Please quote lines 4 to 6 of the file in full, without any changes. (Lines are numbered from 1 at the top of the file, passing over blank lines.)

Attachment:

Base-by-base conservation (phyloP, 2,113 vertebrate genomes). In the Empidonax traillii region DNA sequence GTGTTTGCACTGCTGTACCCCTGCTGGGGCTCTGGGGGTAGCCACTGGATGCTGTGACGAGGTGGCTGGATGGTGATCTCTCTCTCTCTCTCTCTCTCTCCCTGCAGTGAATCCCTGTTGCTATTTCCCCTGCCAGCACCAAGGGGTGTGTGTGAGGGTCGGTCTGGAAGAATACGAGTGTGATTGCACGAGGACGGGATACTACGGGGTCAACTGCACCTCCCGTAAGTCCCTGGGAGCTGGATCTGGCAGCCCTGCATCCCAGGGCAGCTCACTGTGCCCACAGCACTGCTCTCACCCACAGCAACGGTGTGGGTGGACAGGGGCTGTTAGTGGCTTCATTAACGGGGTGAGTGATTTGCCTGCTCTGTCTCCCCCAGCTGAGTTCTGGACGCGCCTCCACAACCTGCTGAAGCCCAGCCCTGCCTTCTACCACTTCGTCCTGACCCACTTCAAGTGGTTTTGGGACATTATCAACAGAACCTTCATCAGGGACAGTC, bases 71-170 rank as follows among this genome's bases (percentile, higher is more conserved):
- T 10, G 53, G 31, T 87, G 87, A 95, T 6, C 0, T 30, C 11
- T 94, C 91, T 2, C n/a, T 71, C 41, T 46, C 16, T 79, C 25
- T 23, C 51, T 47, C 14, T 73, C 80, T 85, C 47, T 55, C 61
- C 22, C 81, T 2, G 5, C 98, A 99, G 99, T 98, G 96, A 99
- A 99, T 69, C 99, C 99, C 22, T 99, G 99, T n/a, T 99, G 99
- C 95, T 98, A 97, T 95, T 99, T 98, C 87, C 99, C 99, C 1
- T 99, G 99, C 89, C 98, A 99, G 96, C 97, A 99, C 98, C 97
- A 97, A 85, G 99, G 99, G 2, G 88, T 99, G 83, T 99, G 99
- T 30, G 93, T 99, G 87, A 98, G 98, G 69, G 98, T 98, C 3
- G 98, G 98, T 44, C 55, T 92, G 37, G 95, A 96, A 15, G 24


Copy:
- T 23, C 51, T 47, C 14, T 73, C 80, T 85, C 47, T 55, C 61
- C 22, C 81, T 2, G 5, C 98, A 99, G 99, T 98, G 96, A 99
- A 99, T 69, C 99, C 99, C 22, T 99, G 99, T n/a, T 99, G 99